As a third grader, James “Pop-Roc” Barnwell used to get dropped off at school by his uncle, Co-Roc, in a canary yellow glasshouse lowrider. His fondest memories included rolling up to school with James Brown bumping out of the six 6×9-inch speakers and all his friends running up to the car from the playground in admiration. That’s when Pop-Roc got hooked. He was so interested in every aspect of lowriding that he began building model cars while also drawing up sketches of lowriders, bikes, and everything else that had to do with the lifestyle. In the early ’90s, Pop-Roc owned his first lowrider that included only one pump in it along with four dumps that enabled him to hit front, back, and pancake.

Fast forward almost two decades later, Pop-Roc was riding in his two-door Brougham with his younger cousin, Darnell Bing, who played football at USC before being drafted to the Oakland Raiders in 2006. Darnell was also fascinated with lowriders and ever since that car ride, Pop-Roc recalls his cousin wanting his own. “Once he was pro, he bought himself a ’62 Impala project. He had the money to build it, but he didn’t have time,” he says. Darnell wanted to focus on his football career so he decided to give the car to Pop-Roc. “He just told me to keep it and do what I want to do with it. At the time I wanted to get me a rag, but you have to work with what you have.”

Soon after acquiring the vehicle from his cousin, Pop-Roc began running into one problem after another as he started tearing the car down for rebuilding. Losing interest in the project, Pop-Roc found a new passion in riding Harleys. It was during that time that many began questioning if Pop-Roc had what it took to finish the Impala build. “When I was riding the Harley, I noticed that many in the motorcycle scene were doing diamond cutting on their bikes and I knew I wanted to do diamond cutting on my car. This was one of my toughest builds because it required a lot of patience and it was very time consuming,” he says.

In order to get the diamond cut style he was looking to achieve, every piece he tracked down had to be aluminum and have a hard edge. In the end, Pop-Roc built the car with an OG lowrider look consisting of a moonroof, color bar, tilt steering, power seats and windows, along with a new twist that included the diamond cut. Until this day, his cousin has yet to witness what Pop-Roc did to the ’62 he gave him.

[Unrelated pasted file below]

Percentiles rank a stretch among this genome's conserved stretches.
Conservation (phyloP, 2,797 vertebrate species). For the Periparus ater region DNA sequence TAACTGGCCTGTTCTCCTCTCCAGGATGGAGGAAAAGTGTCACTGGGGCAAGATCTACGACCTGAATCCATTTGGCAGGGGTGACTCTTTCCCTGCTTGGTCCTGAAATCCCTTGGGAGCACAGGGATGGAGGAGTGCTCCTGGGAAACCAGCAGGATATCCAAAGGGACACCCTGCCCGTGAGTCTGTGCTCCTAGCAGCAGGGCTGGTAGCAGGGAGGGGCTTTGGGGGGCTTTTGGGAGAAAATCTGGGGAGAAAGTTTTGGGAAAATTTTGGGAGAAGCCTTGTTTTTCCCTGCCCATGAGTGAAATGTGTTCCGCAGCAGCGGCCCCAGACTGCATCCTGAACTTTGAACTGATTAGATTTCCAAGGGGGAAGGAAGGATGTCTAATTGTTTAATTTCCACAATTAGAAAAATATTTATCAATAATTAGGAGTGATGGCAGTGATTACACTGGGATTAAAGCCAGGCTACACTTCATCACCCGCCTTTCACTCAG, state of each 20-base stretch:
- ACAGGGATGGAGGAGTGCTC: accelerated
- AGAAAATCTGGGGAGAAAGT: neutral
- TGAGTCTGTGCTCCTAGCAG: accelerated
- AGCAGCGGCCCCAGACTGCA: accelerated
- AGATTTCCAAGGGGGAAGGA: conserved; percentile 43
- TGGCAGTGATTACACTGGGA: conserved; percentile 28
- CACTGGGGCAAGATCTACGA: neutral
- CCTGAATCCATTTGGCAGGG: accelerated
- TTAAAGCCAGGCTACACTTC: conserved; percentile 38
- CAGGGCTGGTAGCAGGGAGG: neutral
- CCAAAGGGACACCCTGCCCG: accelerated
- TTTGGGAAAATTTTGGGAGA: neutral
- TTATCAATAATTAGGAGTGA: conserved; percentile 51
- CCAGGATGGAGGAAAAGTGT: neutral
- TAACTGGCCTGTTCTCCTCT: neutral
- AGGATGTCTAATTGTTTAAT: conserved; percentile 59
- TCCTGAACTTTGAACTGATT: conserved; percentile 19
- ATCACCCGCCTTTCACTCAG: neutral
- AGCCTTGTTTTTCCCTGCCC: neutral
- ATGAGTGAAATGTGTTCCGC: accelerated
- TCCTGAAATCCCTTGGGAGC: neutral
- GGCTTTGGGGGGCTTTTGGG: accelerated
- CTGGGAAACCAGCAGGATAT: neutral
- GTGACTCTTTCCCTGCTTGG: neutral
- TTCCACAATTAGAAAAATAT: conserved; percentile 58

“My special thanks goes out to my wife and kids for the support and dealing with my headaches and for always giving me car parts for my birthday presents,” he says. Pop-Roc would also like to thank his uncle, Rickey “Co-Roc” Manning, for sparking the lowrider flame in him and a thank you also goes out to his cousin, Darnell Bing, for originally passing the car on to him.

Tech Specs
Vehicle Year/Make/Model: 1962 Chevrolet Impala

Vehicle Nickname: Black Diamond

Owner: James “Pop Roc” Barnwell

City/State: Compton, CA

Club: Jus Dip N

Engine: Harell Wright of Compton, CA, installed the 383 stroker engine with a turbo 350 transmission, B&M shift kit, Dynotech driveshaft, Hooker shorty headers, Holley 670 carburetor, ported and polished Edelbrock intake, MSD ignition system, Taylor spark plug wires, Optima battery, Mattson radiator, Street & Performance serpentine belt, and a Walter Prosper air cleaner to finish it off. Sergio of East L.A. took care of the chroming, while Diamond Heads in Las Vegas added the diamond cut around everything for that one-of-a-kind look.

Body/Paint: Ambrosio Custom Painting in Long Beach, CA, used Axalta to paint the deuce triple black

Suspension: Homies Hydraulics in Paramount, CA. Dream Team fully wrapped the frame while V&J molded and powdercoated it. Luke’s Hardline added the hard lines. Pop Roc molded the rear control arms and A-arms, added a sway bar, 605 gearbox, and ABS disc brakes all around.

Wheels/Tires: 13-inch Dayton / 5.20s

Interior: Bowtie Connections installed the original black interior kit. Also a Dakota Digital gauges and power everything including the seats, windows, and wind wings.

Sound System: Shock Wave in Compton, CA, installed the Alpine deck, two amps, Focal mids and tweeters and 10-inch Kicker subwoofer